Why is there still no football on TV on saturday afternoons?



Today on The History of Arsenal: the start of the run that led to Arsenal’s one and only relegation.

By Tony Attwood

I think it is only fair to say that the record of Chelsea in the last ten years, in terms of winning trophies, is one that most Arsenal supporters would be envious of.

Two keague titles, an FA Cup, a League Cup, a Champions League in and a Europa League win.  And yet what do we find?  Headlines such as “Chelsea owners warned by fans of slide towards ‘irreversible toxicity’.”

You’ll know all about Chelsea’s current position.  From third two seasons ago they have sunk to 12th last season and 11th this season.   And the reaction against the current owners reveals that two seasons without a proper trophy after the Champions League title is unacceptable.

Which in turn shows that clubs that win things now come under constant pressure to keep winning immediately.  (Remember all the calls for Arteta to be sacked after Arsenal won the FA Cup, but then nothing more).

Indeed that is a major point: the media like fans to get worked up for the simple fact that this is a free story.  No need to go off and do tiresome research, just have a few fans expressing annoyance.  A negative banner in the ground can help.too.

The amusing thing of course is that such uprisings rarely help for the two proposed resolutions (new manager, new players) are both mostly result in more of the same. Arteta at Arsenal is an exception.

In fact out of the 17 clubs that were in the POremier League last season and this season 13 are within three positions of where they were a year before, leaving just four clubsthat have moved four places or more: West Ham, Wolverhampton, Newcastle and Brentford.

This lack of movement in the Premier League of course is not something that is much talked about because it goes against the image of the League being open and the result uncertain.

But such a view flies in the face of the reality that Manchester City have won five of the last six titles, a result that puts the Premier League alongside France (PSG winning nine of the last 11), and Germany (Bayern winning the last 11 in a row).  Spain we might note doesn’t fall into this category since it has had three different winners in the last three years.

But does it matter that Manchester City have won five of the last six titles and PSG nine out of 11.

Seemingly not for as Reuters reported, “French Ligue 1 matches have had record attendances in the first half of the 2023-24 season,…, as an average of more than 26,700 fans turned up at stadiums.”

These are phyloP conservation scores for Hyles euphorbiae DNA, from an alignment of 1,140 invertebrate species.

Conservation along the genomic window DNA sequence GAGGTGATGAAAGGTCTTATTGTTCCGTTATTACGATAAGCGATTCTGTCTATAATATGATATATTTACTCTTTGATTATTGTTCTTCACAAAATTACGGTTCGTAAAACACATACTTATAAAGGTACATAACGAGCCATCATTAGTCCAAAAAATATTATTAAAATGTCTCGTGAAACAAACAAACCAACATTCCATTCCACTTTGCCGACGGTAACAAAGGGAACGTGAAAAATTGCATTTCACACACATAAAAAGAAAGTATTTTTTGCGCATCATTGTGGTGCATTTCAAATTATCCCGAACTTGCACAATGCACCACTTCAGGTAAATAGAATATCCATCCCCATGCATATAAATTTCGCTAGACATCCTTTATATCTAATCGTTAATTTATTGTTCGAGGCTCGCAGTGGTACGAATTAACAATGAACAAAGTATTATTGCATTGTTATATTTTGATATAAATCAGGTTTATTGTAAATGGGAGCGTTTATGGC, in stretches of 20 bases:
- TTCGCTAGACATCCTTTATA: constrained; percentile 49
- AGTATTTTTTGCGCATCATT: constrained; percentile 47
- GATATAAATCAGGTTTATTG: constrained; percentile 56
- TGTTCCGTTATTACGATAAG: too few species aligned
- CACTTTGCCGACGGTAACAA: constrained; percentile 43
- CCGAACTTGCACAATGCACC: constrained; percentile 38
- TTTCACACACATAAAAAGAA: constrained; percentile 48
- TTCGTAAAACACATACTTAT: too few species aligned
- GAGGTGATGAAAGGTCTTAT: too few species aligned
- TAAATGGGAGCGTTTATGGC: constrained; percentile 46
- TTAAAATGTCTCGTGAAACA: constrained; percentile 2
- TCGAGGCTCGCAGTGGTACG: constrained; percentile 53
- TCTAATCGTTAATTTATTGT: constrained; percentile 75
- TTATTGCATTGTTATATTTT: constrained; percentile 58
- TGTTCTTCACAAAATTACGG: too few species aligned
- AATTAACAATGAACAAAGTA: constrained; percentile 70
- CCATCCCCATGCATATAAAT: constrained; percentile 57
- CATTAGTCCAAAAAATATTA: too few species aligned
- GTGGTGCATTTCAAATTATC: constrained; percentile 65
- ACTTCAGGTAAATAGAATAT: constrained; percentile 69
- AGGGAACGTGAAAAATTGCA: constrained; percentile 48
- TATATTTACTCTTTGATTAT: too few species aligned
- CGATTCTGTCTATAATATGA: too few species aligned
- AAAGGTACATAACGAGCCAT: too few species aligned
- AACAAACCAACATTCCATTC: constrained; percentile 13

That was an increase of 12% over the number in the previous season.  And that is not because this season is more competitive at the top – PSG are 12 points clear.  But it could be affected by the fact that the next five clubs after PSG are within five points of each other.

And indeed the same argument could be made concerning the Premier League: the games sell out almost all the time.  So although the media make a big fuss about seasons not being decided until the last moment, such eventualities really don’t make much difference to crowds.

This of course is all very different from some years ago when one could turn up for a 1st Division match, pay to enter, and experience a ground that was generally half full.  During that era is was said that people were not going to games as much as they used to because there were too many other distractions, ranging from TV to a greater desire to be at home with the family.

In fact the people who propagated the view that football could not be on TV because it would lower the crowds even more, have been shown to have got the argument upside down.  The more football there is on TV the more people want to be there, to be part of  the show.

And that is an interesting thought because the “don’t allow football live on TV” argument existed untested for years and years.   And it is still there with the argument that we cannot have live football on TV in England on a Saturday afternoon.

You might have thought that having been wrong with earlier suggestions about how negative an impact TV can have on football, we might have learned something.  But this is football, and as with changes in the league tables, things more slowly.


2 Replies to “Why is there still no football on TV on saturday afternoons?”

  1. I always thought that the ‘blackout’ was inherently unfair when one considers that many countries around the world CAN watch the Saturday 3pm kick-offs! Surely lifting the ban would also stamp out the ‘piracy’ of certain individuals and establishments in England?

    Perhaps some of them could be shown on non-subscription terrestrial channels as well as on pay TV. Plus, with TV channels now freely available as mobile apps, fans who also support non League clubs would still watch those teams and have the Premier League games on their device at the same time, possibly.

  2. Have to disagree.
    Teams like my birth town, operating in div 2 , would lose fans if 3pm matches shown, of that I have no doubt.
    I can watch them on iplayer etc and they get a small %of payment. But if it clashed with an Arsenal game then they would lose out.
    Better to leave 3pm games in broadcast and protect dibs 2.3 and national

Leave a Reply

Your email address will not be published. Required fields are marked *